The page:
Some elements of the trail which could have been chopped down were purposefully kept, Pearce said, such as this ‘tarantula looking’ tree leaning over the in-construction Dragon’s Back trail. (Emelie Peacock/Hope Standard)

Some elements of the trail which could have been chopped down were purposefully kept, Pearce said, such as this ‘tarantula looking’ tree leaning over the in-construction Dragon’s Back trail. (Emelie Peacock/Hope Standard)

PHOTOS: Hope trail crew’s summer comes to an end, new path near completion

Trail, tentatively named Kw'okw'echíwel Stl'áleqem, expected to open by spring 2021

  • Sep. 12, 2020 12:00 a.m.

The smell of cedar is still wafting up from freshly constructed walkways and steps as Hope’s trail crew finished their final day working on a new hiking trail Sept. 3.

Kelly Pearce, trail builder and director for Hope Mountain Centre, said cedar is the preferred wood to use in trail building as it is rot resistant and lasts much longer. The Silver Creek trail, tentatively named Kw’okw’echíwel Stl’áleqem (Lookout of the Two-Headed Serpeant in Halq’eméylem), is the first trail the Hope Mountain crew have constructed from scratch as all of their previous trail builds were along existing routes.

Originally an area traversed by Sto:lo hunters and travellers, the circa three-kilometre winding route up from Silver Skagit Road to a lookout over Hope lay dormant until local resident Justin Brown started scouting out a route to reach the summit. Brown, an avid outdoor enthusiast, began bushwhacking his way up a route which the new trail follows.

The trail hugs the hillside and hikers will be treated to a view of the adjacent Hope Mountain and Wells Peak as they encounter alternately relaxing flat sections and steeper climbs. At designated lookout points, benches are set to be constructed and arborists will also be employed to remove the lower branches off of select trees to further open up these views.

The trail eventually leads up to a summit, with a loop option, through pockets of old growth forest with trees in the five-to-700-year range.

The three-person trail crew, led by crew leader Rebecca Arrowsmith together with Angus Stromquist and Nic Kamp, have been spending 10 hour days Monday to Thursday since the start of July to construct the trail.

They began by hacking into the earth with pulaski tools, which combine an axe and an adze in a single head. With these, the crew dug a two-foot wide trail and removed rocks and roots along the way.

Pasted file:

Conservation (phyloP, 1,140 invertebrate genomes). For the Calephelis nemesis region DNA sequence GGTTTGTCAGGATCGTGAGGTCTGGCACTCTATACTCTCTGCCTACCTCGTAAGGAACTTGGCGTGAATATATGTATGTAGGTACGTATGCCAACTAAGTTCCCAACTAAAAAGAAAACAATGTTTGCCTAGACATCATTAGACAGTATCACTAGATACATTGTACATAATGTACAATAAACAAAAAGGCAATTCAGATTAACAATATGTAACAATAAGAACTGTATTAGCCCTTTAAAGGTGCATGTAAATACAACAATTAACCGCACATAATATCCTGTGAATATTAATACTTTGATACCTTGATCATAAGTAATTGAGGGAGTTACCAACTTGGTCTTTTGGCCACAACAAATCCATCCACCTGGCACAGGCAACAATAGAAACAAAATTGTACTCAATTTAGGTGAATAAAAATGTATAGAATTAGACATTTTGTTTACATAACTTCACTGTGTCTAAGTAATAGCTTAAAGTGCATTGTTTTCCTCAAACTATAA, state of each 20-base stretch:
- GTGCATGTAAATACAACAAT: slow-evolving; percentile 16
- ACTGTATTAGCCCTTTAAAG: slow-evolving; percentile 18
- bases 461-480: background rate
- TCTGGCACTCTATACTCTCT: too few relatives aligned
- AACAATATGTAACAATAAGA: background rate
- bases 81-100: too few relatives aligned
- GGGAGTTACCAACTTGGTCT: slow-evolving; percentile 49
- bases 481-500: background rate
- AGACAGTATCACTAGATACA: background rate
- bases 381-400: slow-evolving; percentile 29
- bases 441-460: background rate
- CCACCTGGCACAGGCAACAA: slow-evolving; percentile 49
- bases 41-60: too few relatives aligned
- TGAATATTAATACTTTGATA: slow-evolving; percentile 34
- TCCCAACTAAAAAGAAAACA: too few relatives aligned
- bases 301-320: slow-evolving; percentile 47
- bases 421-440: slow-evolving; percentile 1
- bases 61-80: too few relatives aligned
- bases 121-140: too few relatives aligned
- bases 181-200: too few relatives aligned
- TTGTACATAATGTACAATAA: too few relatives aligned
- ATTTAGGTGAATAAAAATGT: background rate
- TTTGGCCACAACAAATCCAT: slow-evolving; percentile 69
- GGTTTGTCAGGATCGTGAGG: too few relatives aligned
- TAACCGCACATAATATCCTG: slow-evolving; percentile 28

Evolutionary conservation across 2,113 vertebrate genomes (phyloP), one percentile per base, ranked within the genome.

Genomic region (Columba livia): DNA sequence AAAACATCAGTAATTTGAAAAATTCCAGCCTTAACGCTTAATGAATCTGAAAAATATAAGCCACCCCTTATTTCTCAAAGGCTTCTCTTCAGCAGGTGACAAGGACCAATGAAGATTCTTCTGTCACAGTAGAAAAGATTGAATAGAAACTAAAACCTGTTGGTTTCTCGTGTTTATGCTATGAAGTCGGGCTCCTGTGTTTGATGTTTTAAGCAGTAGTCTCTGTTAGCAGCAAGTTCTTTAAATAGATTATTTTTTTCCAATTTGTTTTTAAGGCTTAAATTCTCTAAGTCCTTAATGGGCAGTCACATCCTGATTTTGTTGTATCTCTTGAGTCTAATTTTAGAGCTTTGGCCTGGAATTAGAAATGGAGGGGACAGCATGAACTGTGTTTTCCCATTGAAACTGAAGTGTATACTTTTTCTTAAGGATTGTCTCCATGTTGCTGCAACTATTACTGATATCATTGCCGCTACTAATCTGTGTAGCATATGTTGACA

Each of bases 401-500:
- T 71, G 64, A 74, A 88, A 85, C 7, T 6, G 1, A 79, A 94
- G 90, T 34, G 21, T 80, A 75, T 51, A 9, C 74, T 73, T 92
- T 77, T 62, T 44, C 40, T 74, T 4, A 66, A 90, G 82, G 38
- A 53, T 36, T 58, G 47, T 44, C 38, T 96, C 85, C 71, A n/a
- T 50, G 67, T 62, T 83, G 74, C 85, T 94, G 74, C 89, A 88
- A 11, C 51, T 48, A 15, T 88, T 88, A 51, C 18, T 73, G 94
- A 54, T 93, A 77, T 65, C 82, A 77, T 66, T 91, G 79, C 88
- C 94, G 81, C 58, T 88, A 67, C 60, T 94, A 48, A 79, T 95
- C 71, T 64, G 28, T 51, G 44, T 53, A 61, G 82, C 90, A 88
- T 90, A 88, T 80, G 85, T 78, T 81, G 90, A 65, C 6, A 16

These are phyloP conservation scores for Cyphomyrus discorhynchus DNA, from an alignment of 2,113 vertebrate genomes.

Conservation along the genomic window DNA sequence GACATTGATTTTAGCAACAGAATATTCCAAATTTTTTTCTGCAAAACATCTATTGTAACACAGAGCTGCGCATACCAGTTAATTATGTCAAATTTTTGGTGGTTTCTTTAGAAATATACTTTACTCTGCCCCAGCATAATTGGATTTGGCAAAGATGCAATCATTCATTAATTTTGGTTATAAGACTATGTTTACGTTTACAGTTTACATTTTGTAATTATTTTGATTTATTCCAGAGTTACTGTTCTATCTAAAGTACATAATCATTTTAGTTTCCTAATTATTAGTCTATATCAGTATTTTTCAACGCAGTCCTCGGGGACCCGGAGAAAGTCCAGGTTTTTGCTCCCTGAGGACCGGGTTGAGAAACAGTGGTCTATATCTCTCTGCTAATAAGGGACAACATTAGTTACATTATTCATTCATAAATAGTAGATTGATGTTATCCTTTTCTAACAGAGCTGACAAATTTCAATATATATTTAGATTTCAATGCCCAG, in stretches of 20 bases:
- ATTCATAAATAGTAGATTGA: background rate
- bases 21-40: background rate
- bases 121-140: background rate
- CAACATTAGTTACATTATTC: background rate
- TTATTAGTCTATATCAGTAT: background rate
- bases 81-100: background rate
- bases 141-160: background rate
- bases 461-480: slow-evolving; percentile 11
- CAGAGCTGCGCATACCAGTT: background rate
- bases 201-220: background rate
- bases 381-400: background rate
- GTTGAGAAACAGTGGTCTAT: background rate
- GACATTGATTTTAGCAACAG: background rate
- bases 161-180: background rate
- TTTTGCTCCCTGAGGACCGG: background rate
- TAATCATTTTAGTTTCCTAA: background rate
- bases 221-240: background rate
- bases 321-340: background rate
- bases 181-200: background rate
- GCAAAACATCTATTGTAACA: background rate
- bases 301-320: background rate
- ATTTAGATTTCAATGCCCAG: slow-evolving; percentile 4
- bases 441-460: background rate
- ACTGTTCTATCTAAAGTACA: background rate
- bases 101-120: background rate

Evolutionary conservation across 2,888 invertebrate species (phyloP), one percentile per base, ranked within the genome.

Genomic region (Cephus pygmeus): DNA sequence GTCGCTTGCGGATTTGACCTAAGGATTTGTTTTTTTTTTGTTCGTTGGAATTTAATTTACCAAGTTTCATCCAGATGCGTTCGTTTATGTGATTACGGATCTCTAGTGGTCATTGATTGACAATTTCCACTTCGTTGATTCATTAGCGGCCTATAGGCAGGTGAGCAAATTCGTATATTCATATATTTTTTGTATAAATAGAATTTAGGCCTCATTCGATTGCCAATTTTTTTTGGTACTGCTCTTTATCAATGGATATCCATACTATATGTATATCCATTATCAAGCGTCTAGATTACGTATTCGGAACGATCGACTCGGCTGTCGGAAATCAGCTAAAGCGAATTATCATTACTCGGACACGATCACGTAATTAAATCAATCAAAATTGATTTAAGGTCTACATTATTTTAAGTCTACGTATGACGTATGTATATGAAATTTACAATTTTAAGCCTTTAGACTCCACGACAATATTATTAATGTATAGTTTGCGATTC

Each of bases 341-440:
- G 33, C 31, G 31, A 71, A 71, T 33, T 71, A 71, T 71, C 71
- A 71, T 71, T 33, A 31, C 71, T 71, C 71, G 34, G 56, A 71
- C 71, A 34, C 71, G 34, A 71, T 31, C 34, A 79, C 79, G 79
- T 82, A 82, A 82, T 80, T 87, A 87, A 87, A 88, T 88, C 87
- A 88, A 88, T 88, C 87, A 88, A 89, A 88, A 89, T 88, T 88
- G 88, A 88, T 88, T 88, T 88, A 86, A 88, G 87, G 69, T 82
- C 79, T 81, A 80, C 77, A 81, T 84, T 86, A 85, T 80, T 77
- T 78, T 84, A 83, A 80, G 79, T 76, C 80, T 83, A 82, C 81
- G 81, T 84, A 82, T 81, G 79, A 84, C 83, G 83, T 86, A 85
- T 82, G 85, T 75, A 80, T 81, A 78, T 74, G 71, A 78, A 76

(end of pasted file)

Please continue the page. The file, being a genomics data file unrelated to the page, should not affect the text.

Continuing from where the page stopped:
“It’s a lot of lower-to-mid back pain,” Pearce commented, which even the younger members of the crew were experiencing.

They continued, section by section, to flatten and widen the trail. “Depending on how steep it was, we would put in stone steps or box steps or some kind of stepping device,” Arrowsmith said.

They skipped the steeper, hairier sections of the trail, coming back around later to install switchbacks and drill into granite rock walls to install rebar that will eventually hold log retaining walls.

It’s not your average 9-to-5 job. Yet the trail crew said they’re happy to weather the occasional ground wasp attack, Stromquist has so far been spared but the others haven’t been so lucky, to do this work. It’s Nic Kamp’s first year on the crew, and so far he said it’s been ‘amazing’ even after having been stung 20 times by angry wasps.

“It’s just getting outside. I like being outside, better than indoors,” he said. “And it’s surprising (with) how close we are to town, it’s so quiet and peaceful.”

Volunteers have also lent their time to the trail’s construction, building the first portion of the trail and lugging cedar for the trail crew. Before next spring, when Pearce hopes the trail can open, a parking area and path from the trailhead up first need to be constructed. Logging in the area also needs to be wrapped up by then.

Sto:lo history is alive and well on this trail, and part of the work before next year involves determining how best to represent this history.

Archaeological work has found evidence of Sto:lo hunters and travellers moving through the area as far back as 2,300 BCE, including evidence of tool making and ancient fire pits. Archaeological evidence was also found on the summit of the trail, which was likely used as a defensive lookout to watch for groups coming up the Fraser River to raid villages.

Some areas will have interpretive signage up, such as the Stone Garden where the history of the Sto:lo people is combined with evidence of glaciers advancing down the granite rock faces.

Yet pointing out where exactly Indigenous history lives is a tricky balancing act, Kelly explained, as too much detail about specific sites could draw the wrong kind of interest.

“Unfortunately there are unscrupulous history hounds who go around with metal detectors and all kinds of stuff, and dig up debitage and arrowheads,” he said. “When they know that there’s a dedicated archaeological site they’ll come there looking for goodies for their collection.” How this history will be displayed on trail will be determined together with the archaeologists and historians involved.

Kelly said getting approval for the use of the trail’s name from local First Nations is also in the works, a name originally suggested by Sto:lo cultural historian Sonny McHalsie.

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